Story at a glance
- Kentucky state Rep. Attica Scott (D) was arrested on first-degree rioting, failure to disperse and unlawful assembly charges.
- She’s accused of being part of a group that caused damage at several locations Thursday night.
- Scott in August proposed “Breonna’s Law” in response to the killing of Breonna Taylor. The legislation would end no-knock warrants across Kentucky.
Kentucky’s only Black female state lawmaker, who wrote and introduced “Breonna’s Law,” was taken into custody Thursday night during protests in downtown Louisville, Ky., against the decision not to charge the officers for the killing of Breonna Taylor.
The Louisville Courier-Journal reports Kentucky state Rep. Attica Scott (D) was arrested along with a handful of protesters near the First Unitarian Church and the Louisville Free Public Library. She was arrested on first-degree rioting charges — a felony — along with failure to disperse and unlawful assembly, both misdemeanors. Scott’s daughter was also taken into custody.
Scott is accused of being part of a group that damaged several locations. Police arrested 24 people, all but one of them were arrested near the library.
The outlet reports a window was broken out at the library and a flare was thrown inside around the 9 p.m. curfew. An attorney for Shameka Parrish-Wright, a local organizer who was also arrested, said his client and Scott had nothing to do with vandalizing the library.
“The allegations are outrageous on their face,” Ted Shouse, Parrish-Wright’s lawyer, said, according to the Courier-Journal.
Officials with a local library union even took to social media to defend Scott.
“We have heard that State Representative Attica Scott and other peaceful protestors have been accused by LMPD of vandalism at the Main Library, among other charges. Representative Scott has consistently been a vocal supporter of libraries and library workers and has been an ally specifically to our union through many battles,” Officials with LFPL’s union, AFSCME Local 3425, said in a Facebook post.
“We have seen no proof that the flare thrown into the library has done any major damage, nor that Representative Scott had anything to do with it, and find these accusations inconsistent with her character and the constant support we have received from her,” the post said.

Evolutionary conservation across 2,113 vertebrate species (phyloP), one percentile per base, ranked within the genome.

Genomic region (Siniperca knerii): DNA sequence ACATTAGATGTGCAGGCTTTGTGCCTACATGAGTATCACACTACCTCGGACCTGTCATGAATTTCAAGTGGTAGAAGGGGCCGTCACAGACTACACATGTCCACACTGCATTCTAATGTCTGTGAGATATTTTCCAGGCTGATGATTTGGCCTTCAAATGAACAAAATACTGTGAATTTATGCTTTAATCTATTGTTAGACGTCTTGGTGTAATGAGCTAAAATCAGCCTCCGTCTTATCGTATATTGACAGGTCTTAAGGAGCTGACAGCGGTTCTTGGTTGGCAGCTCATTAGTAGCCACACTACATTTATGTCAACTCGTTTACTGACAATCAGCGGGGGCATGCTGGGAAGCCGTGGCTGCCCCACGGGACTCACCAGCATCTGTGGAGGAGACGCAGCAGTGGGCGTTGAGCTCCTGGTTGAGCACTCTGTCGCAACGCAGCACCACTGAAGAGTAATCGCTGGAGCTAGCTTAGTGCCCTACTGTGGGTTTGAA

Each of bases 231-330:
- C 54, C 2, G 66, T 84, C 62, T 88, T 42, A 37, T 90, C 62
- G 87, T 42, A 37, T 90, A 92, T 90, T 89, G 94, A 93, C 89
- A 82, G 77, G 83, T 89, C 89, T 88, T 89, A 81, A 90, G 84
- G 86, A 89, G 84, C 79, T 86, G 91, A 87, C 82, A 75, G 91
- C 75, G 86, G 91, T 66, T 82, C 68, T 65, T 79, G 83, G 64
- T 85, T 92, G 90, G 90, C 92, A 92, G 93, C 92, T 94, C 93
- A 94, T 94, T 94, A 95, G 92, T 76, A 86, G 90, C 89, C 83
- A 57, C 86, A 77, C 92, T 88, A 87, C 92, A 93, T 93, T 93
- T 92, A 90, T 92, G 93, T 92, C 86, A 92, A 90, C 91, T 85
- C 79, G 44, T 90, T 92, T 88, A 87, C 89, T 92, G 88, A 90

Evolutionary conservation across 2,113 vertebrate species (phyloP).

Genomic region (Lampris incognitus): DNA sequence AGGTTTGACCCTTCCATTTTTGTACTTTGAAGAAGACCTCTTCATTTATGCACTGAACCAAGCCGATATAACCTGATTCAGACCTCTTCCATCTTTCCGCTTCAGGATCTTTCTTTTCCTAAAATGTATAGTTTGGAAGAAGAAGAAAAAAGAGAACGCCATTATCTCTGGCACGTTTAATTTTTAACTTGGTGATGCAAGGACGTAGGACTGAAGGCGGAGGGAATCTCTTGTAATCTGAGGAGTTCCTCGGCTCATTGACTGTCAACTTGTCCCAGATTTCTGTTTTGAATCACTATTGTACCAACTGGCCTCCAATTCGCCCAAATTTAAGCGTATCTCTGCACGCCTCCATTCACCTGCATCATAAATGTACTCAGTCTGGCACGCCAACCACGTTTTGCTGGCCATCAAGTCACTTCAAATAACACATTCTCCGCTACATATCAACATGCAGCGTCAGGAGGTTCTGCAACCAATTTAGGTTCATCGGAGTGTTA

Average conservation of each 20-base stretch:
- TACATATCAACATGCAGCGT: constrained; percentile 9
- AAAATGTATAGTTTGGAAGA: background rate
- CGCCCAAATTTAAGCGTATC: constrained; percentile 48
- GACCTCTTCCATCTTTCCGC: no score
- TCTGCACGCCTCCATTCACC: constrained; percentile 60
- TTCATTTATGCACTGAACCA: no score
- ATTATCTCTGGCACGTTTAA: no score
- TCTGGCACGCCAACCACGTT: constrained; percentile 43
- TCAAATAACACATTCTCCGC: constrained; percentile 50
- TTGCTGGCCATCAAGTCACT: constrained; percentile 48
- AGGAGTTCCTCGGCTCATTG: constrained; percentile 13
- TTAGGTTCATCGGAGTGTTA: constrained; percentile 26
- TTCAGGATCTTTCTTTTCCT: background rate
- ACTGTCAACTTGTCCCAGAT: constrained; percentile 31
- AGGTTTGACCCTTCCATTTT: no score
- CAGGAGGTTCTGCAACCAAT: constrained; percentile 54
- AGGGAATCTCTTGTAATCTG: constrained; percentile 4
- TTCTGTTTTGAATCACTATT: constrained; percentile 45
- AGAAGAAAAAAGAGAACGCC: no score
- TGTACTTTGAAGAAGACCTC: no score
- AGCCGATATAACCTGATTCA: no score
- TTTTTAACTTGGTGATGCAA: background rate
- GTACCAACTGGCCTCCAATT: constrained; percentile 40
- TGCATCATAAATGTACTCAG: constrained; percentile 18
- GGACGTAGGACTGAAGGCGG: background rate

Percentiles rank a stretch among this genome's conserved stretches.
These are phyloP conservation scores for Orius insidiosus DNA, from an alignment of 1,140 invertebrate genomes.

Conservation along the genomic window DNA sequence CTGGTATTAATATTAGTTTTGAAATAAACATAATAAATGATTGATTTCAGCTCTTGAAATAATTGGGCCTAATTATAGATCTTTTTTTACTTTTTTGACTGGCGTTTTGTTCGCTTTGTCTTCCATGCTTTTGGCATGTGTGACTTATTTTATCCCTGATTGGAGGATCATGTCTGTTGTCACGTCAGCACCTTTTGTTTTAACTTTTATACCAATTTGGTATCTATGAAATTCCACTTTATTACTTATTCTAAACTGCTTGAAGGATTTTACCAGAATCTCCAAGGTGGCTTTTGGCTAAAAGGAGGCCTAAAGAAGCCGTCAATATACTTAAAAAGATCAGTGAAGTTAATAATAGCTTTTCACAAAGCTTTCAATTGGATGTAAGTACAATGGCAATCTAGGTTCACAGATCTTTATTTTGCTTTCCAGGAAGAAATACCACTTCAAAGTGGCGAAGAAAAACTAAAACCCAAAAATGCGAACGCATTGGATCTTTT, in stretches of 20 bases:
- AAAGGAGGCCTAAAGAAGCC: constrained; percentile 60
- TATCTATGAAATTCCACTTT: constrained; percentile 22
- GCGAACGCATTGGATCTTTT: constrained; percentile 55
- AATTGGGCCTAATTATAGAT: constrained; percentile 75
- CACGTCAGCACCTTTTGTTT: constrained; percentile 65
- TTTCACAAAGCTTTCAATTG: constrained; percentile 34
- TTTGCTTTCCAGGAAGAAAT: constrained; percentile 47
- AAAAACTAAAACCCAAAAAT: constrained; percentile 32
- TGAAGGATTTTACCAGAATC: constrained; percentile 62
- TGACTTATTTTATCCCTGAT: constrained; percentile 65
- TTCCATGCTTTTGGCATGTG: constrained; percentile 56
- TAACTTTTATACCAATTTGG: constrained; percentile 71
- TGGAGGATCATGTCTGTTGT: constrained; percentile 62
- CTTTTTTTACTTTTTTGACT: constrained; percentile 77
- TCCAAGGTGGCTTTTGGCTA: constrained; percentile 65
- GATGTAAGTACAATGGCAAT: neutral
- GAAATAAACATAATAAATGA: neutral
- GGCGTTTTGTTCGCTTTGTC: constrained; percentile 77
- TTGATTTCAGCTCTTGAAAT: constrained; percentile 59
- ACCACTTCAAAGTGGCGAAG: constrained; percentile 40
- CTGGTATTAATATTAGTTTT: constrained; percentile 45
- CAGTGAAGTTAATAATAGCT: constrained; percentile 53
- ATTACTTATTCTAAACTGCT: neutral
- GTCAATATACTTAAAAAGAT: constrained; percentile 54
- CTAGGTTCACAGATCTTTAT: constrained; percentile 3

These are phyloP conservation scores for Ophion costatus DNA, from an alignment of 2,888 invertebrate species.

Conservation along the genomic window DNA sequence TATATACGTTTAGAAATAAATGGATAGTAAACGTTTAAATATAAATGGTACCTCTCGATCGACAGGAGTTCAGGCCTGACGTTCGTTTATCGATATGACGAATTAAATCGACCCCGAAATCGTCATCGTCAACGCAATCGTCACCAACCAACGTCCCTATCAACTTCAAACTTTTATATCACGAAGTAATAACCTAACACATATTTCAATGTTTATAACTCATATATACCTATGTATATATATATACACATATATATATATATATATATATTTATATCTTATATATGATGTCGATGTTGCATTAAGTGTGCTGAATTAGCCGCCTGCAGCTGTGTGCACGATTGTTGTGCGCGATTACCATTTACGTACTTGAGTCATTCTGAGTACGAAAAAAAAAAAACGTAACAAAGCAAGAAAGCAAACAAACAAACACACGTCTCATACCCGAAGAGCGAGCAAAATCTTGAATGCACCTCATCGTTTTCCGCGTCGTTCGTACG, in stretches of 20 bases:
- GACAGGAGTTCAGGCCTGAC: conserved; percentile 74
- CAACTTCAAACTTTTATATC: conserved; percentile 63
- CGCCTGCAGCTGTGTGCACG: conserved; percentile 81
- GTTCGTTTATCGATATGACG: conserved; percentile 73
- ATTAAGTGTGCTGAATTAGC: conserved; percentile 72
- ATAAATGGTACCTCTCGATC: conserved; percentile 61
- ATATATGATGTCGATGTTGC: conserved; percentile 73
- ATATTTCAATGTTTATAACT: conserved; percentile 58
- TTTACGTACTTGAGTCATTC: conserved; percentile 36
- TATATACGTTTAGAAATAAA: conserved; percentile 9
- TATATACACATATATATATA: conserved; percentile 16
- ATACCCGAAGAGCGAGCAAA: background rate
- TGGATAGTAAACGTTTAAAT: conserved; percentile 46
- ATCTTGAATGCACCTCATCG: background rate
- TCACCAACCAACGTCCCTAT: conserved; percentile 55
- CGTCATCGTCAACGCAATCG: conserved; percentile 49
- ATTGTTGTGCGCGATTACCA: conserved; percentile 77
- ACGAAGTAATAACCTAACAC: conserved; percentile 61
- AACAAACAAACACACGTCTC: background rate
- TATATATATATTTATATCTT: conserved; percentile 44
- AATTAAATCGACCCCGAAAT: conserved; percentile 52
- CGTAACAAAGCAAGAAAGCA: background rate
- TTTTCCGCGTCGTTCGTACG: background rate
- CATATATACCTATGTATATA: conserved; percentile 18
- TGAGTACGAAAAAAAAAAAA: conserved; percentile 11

Scott in August proposed “Breonna’s Law” in response to the killing of Taylor. The legislation would end no-knock warrants across Kentucky.
Taylor was a 26-year-old Black emergency medical worker who was fatally shot by police during a raid on her home in March. Taylor’s name has become a rallying point for the Black Lives Matter movement over the past several months.
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On March 13, Louisville officers entered Taylor’s home on a no-knock warrant and were met with gunfire from Taylor’s boyfriend, Kenneth Walker, who said he believed he was firing on intruders and was unaware it was law enforcement. He has maintained that police did not identify themselves before entering the apartment.
One officer, Sgt. Jonathan Mattingly, was hit in the leg and police returned fire, killing Taylor.
A grand jury on Wednesday decided to only charge one officer with three counts of wanton endangerment for firing his gun into a nearby apartment during the raid.
Kentucky Attorney General Daniel Cameron said the other two officers were “justified in their use of force” because Taylor’s boyfriend opened fire on officers when they made entry into the apartment.
Cameron said despite officers obtaining a no-knock warrant, his investigation uncovered one witness who heard the officers knock and identify themselves, disputing earlier reports a no-knock warrant was served.
Protests erupted across the country following the decision, and more than 127 people were arrested in Louisville overnight Wednesday.
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